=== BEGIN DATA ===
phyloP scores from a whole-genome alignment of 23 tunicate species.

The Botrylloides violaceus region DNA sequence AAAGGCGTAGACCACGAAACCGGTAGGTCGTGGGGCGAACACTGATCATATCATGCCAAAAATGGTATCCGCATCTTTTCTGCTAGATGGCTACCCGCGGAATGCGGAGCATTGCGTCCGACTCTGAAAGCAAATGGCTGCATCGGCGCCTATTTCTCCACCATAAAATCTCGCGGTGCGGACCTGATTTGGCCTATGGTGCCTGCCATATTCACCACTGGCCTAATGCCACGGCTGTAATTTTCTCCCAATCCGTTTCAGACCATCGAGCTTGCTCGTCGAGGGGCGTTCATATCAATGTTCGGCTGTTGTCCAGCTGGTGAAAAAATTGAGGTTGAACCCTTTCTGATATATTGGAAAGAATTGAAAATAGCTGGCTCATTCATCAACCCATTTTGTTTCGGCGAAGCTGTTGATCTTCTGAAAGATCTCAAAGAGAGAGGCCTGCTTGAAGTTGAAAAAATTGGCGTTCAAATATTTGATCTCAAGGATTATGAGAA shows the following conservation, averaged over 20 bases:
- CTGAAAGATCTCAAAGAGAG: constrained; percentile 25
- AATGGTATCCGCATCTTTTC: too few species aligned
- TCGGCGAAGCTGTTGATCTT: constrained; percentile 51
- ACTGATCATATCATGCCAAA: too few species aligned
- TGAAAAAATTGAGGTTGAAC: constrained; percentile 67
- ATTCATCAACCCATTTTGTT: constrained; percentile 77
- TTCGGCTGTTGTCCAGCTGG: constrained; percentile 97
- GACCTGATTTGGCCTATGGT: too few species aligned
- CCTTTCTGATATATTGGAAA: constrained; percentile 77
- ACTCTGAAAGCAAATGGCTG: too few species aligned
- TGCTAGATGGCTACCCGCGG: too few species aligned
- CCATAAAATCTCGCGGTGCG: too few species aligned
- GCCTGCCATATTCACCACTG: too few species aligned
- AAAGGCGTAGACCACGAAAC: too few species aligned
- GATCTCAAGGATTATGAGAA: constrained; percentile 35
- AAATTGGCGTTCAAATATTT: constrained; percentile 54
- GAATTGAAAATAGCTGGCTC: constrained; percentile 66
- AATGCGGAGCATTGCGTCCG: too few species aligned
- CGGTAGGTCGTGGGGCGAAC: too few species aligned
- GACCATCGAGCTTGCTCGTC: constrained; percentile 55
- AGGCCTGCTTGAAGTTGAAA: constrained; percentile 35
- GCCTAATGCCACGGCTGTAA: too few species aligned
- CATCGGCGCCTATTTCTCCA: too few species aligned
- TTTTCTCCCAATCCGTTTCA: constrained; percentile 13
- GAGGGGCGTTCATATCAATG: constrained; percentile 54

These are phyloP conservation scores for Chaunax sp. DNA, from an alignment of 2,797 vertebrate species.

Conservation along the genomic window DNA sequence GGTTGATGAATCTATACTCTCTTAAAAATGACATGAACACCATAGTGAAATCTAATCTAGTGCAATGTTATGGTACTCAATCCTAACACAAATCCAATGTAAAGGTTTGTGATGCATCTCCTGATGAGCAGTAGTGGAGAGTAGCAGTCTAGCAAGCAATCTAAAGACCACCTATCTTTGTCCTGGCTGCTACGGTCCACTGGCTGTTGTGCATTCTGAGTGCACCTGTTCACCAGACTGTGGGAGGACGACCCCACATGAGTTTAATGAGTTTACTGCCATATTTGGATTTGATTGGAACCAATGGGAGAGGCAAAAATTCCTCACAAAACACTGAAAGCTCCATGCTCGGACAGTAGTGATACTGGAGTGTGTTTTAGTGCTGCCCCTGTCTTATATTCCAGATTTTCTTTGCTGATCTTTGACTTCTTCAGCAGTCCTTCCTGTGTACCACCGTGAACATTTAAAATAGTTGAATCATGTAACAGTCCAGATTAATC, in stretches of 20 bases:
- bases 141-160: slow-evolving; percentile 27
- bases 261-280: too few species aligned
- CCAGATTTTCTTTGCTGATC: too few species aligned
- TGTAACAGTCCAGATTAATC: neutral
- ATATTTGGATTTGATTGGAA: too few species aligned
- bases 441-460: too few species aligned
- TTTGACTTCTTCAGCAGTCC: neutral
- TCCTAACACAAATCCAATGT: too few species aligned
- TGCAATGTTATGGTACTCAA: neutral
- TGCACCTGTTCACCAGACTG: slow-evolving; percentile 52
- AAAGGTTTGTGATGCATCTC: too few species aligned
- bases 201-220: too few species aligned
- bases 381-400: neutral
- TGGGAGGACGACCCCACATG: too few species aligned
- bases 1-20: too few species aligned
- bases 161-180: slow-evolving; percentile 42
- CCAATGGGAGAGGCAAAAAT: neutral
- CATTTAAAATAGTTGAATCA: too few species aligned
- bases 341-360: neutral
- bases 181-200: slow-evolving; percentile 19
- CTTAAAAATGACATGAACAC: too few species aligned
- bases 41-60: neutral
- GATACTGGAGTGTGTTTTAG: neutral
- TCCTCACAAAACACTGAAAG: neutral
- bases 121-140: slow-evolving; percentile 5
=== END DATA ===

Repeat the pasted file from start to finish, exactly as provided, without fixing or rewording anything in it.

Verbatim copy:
phyloP scores from a whole-genome alignment of 23 tunicate species.

The Botrylloides violaceus region DNA sequence AAAGGCGTAGACCACGAAACCGGTAGGTCGTGGGGCGAACACTGATCATATCATGCCAAAAATGGTATCCGCATCTTTTCTGCTAGATGGCTACCCGCGGAATGCGGAGCATTGCGTCCGACTCTGAAAGCAAATGGCTGCATCGGCGCCTATTTCTCCACCATAAAATCTCGCGGTGCGGACCTGATTTGGCCTATGGTGCCTGCCATATTCACCACTGGCCTAATGCCACGGCTGTAATTTTCTCCCAATCCGTTTCAGACCATCGAGCTTGCTCGTCGAGGGGCGTTCATATCAATGTTCGGCTGTTGTCCAGCTGGTGAAAAAATTGAGGTTGAACCCTTTCTGATATATTGGAAAGAATTGAAAATAGCTGGCTCATTCATCAACCCATTTTGTTTCGGCGAAGCTGTTGATCTTCTGAAAGATCTCAAAGAGAGAGGCCTGCTTGAAGTTGAAAAAATTGGCGTTCAAATATTTGATCTCAAGGATTATGAGAA shows the following conservation, averaged over 20 bases:
- CTGAAAGATCTCAAAGAGAG: constrained; percentile 25
- AATGGTATCCGCATCTTTTC: too few species aligned
- TCGGCGAAGCTGTTGATCTT: constrained; percentile 51
- ACTGATCATATCATGCCAAA: too few species aligned
- TGAAAAAATTGAGGTTGAAC: constrained; percentile 67
- ATTCATCAACCCATTTTGTT: constrained; percentile 77
- TTCGGCTGTTGTCCAGCTGG: constrained; percentile 97
- GACCTGATTTGGCCTATGGT: too few species aligned
- CCTTTCTGATATATTGGAAA: constrained; percentile 77
- ACTCTGAAAGCAAATGGCTG: too few species aligned
- TGCTAGATGGCTACCCGCGG: too few species aligned
- CCATAAAATCTCGCGGTGCG: too few species aligned
- GCCTGCCATATTCACCACTG: too few species aligned
- AAAGGCGTAGACCACGAAAC: too few species aligned
- GATCTCAAGGATTATGAGAA: constrained; percentile 35
- AAATTGGCGTTCAAATATTT: constrained; percentile 54
- GAATTGAAAATAGCTGGCTC: constrained; percentile 66
- AATGCGGAGCATTGCGTCCG: too few species aligned
- CGGTAGGTCGTGGGGCGAAC: too few species aligned
- GACCATCGAGCTTGCTCGTC: constrained; percentile 55
- AGGCCTGCTTGAAGTTGAAA: constrained; percentile 35
- GCCTAATGCCACGGCTGTAA: too few species aligned
- CATCGGCGCCTATTTCTCCA: too few species aligned
- TTTTCTCCCAATCCGTTTCA: constrained; percentile 13
- GAGGGGCGTTCATATCAATG: constrained; percentile 54

These are phyloP conservation scores for Chaunax sp. DNA, from an alignment of 2,797 vertebrate species.

Conservation along the genomic window DNA sequence GGTTGATGAATCTATACTCTCTTAAAAATGACATGAACACCATAGTGAAATCTAATCTAGTGCAATGTTATGGTACTCAATCCTAACACAAATCCAATGTAAAGGTTTGTGATGCATCTCCTGATGAGCAGTAGTGGAGAGTAGCAGTCTAGCAAGCAATCTAAAGACCACCTATCTTTGTCCTGGCTGCTACGGTCCACTGGCTGTTGTGCATTCTGAGTGCACCTGTTCACCAGACTGTGGGAGGACGACCCCACATGAGTTTAATGAGTTTACTGCCATATTTGGATTTGATTGGAACCAATGGGAGAGGCAAAAATTCCTCACAAAACACTGAAAGCTCCATGCTCGGACAGTAGTGATACTGGAGTGTGTTTTAGTGCTGCCCCTGTCTTATATTCCAGATTTTCTTTGCTGATCTTTGACTTCTTCAGCAGTCCTTCCTGTGTACCACCGTGAACATTTAAAATAGTTGAATCATGTAACAGTCCAGATTAATC, in stretches of 20 bases:
- bases 141-160: slow-evolving; percentile 27
- bases 261-280: too few species aligned
- CCAGATTTTCTTTGCTGATC: too few species aligned
- TGTAACAGTCCAGATTAATC: neutral
- ATATTTGGATTTGATTGGAA: too few species aligned
- bases 441-460: too few species aligned
- TTTGACTTCTTCAGCAGTCC: neutral
- TCCTAACACAAATCCAATGT: too few species aligned
- TGCAATGTTATGGTACTCAA: neutral
- TGCACCTGTTCACCAGACTG: slow-evolving; percentile 52
- AAAGGTTTGTGATGCATCTC: too few species aligned
- bases 201-220: too few species aligned
- bases 381-400: neutral
- TGGGAGGACGACCCCACATG: too few species aligned
- bases 1-20: too few species aligned
- bases 161-180: slow-evolving; percentile 42
- CCAATGGGAGAGGCAAAAAT: neutral
- CATTTAAAATAGTTGAATCA: too few species aligned
- bases 341-360: neutral
- bases 181-200: slow-evolving; percentile 19
- CTTAAAAATGACATGAACAC: too few species aligned
- bases 41-60: neutral
- GATACTGGAGTGTGTTTTAG: neutral
- TCCTCACAAAACACTGAAAG: neutral
- bases 121-140: slow-evolving; percentile 5